4. The government is starting to talk to us, and they're saying things they weren't saying before. More importantly, when we say things like "if you really want us to rebuild what Adelaide has lost over the last fifteen years, you're gonna have to pony up some real estate and some start-up dough and then let local artists and musicians do it for themselves" they don't just smile and nod. Well, they do smile and nod, but in a different sort of way. Which brings us to The News:
The Department of Planning have for a while now been, er, planning to establish a "Cultural Hub". So now it's our job to make sure it's run by artists, and that the government supports it through the start up phase. In about a month we'll be involved in a community consultation event, where hopefully we can get the message across.
Imagine a kind of laboratory for contemporary art and music, like a Jam Factory, or an Experimental Art Foundation, only governed and curated by local artists, completely autonomous, financially sustainable in a few years, answerable to nobody but the local community and the artists who inhabit the place (and all the applicable occupational health and safety laws). Imagine an enclave of strange, avant garde nerds and freaks, making records and selling art books and putting on baffling exhibitions where nothing is for sale.
Imagine all the throbbing humming sounds, the coloured light, the storage space, the free wifi and decent coffee. Imagine taking folks from out of town to visit that kind of place, walking them past the scrappy nostalgic poster wall, browsing the zines and the weird pseudo merchandise, peeking into the inexplicable Room Full of Hot Pink Lampshades, or the Room Full of Eerily Lit Shrubbery. Then imagine sticking around for a show later that night, or walking a few blocks to another artist-run venue, where everybody is invited to gorge on the sweet, sticky fruits of one another's experimental labour.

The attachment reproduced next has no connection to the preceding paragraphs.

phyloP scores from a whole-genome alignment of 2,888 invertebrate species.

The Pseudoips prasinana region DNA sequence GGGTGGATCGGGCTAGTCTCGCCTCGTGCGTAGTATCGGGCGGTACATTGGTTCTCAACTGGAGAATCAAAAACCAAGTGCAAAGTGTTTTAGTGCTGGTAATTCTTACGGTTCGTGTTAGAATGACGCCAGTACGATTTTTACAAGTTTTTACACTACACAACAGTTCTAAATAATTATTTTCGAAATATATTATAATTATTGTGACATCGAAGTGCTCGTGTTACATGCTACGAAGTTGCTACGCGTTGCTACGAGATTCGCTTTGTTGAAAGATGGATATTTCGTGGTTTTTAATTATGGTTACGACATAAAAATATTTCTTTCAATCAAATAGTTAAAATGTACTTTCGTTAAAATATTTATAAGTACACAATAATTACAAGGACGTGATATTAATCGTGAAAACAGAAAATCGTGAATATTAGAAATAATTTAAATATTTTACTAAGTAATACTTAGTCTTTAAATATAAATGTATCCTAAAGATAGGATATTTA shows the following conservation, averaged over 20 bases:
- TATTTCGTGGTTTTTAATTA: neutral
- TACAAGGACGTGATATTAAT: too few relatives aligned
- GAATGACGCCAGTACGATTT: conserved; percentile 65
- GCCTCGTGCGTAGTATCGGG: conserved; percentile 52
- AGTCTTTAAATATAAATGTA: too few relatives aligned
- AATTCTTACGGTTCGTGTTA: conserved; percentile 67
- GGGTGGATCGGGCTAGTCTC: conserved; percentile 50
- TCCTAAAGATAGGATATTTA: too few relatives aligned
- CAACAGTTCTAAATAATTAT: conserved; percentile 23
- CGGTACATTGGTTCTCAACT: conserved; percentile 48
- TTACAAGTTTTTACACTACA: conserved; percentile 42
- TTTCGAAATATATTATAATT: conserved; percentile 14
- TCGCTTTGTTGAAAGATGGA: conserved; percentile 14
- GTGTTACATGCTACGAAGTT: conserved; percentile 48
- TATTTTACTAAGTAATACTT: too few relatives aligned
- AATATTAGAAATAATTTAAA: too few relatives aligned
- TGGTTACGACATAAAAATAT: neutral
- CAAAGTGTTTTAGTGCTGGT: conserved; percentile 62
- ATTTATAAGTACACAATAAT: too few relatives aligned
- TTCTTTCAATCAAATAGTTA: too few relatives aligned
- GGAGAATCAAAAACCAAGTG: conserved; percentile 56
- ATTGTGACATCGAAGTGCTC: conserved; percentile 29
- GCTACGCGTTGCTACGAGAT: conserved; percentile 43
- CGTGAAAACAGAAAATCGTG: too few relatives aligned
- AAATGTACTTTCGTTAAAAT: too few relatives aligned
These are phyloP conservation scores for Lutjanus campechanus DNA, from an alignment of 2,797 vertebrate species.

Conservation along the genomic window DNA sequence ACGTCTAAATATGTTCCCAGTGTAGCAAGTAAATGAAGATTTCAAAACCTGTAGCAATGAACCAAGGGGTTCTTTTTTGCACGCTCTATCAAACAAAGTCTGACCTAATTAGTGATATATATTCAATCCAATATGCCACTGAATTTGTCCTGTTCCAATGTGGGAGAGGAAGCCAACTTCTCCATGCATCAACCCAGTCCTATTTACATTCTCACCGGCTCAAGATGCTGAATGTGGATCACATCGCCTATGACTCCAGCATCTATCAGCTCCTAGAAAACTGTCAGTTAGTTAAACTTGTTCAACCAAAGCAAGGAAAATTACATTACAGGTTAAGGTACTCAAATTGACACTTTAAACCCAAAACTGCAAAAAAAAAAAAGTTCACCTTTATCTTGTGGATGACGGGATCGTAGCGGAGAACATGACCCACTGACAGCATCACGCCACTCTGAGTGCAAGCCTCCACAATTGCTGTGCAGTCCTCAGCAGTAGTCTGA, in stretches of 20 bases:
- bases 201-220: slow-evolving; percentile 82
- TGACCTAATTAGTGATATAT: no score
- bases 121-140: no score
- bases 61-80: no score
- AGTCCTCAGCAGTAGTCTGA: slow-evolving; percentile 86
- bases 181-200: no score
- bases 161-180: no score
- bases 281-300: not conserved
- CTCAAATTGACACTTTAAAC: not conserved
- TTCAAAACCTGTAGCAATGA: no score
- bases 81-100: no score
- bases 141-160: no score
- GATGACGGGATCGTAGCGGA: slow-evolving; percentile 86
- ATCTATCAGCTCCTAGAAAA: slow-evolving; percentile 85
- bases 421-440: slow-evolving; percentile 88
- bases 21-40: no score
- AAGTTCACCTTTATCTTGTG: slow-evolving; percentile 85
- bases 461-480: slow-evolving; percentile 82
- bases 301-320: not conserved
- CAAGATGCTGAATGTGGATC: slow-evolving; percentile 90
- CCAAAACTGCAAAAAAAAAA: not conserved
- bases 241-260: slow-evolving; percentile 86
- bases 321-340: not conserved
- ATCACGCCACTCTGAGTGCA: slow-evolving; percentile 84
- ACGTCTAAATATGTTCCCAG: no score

Now. Hold onto that thought, splice it with your own thoughts, and stay tuned for the community consultation thing.
Something very, very good could come out of this. Something that our kids might get to see. Whether Format will be a part of it remains to be seen (sometimes we're exhausted just thinking about it), but at the very least some of the decision makers are thinking about the value of subculture a lot more than they have been.
CLARIFICATION: The Hub is moving into the floor above Format's former tenancy. In preparation, the landlord's renovation of the space has basically ruined our business - severing the phonelines and internet, destroying access to parts of Format, dust, rubble, water coming in through the walls and ceiling, deafening noise. No compensation, no communication, just the ongoing suffocation of our business, and a thinly-veiled a promise to significantly raise the rent.
We were assured the government were sympathetic. Instead they negotiated with the landlord to acquire the upstairs space for an interstate business which would also benefit from a one million dollar incentive.
The phrase "breathtaking betrayal" sounds a bit dramatic, but it's not that far from the mark. Prove that we lie.
LATELY WE'VE BEEN under a lot of pressure to comment on both our coming departure from Peel Street, and the tenant slated to move into the building after we're gone. At first we thought it best to stay out of it and keep our noses to the grindstone. Lately a lot of people both inside and outside the Collective have argued that it's time for Format to speak out.
Since moving to Peel Street in 2010, we've run five major festivals, hundreds of gallery exhibitions and live music shows, sold thousands of zines, and given our community a place to meet, rehearse, record, perform, read and just check their email. All of it organised by a collective of volunteers on a shoestring budget.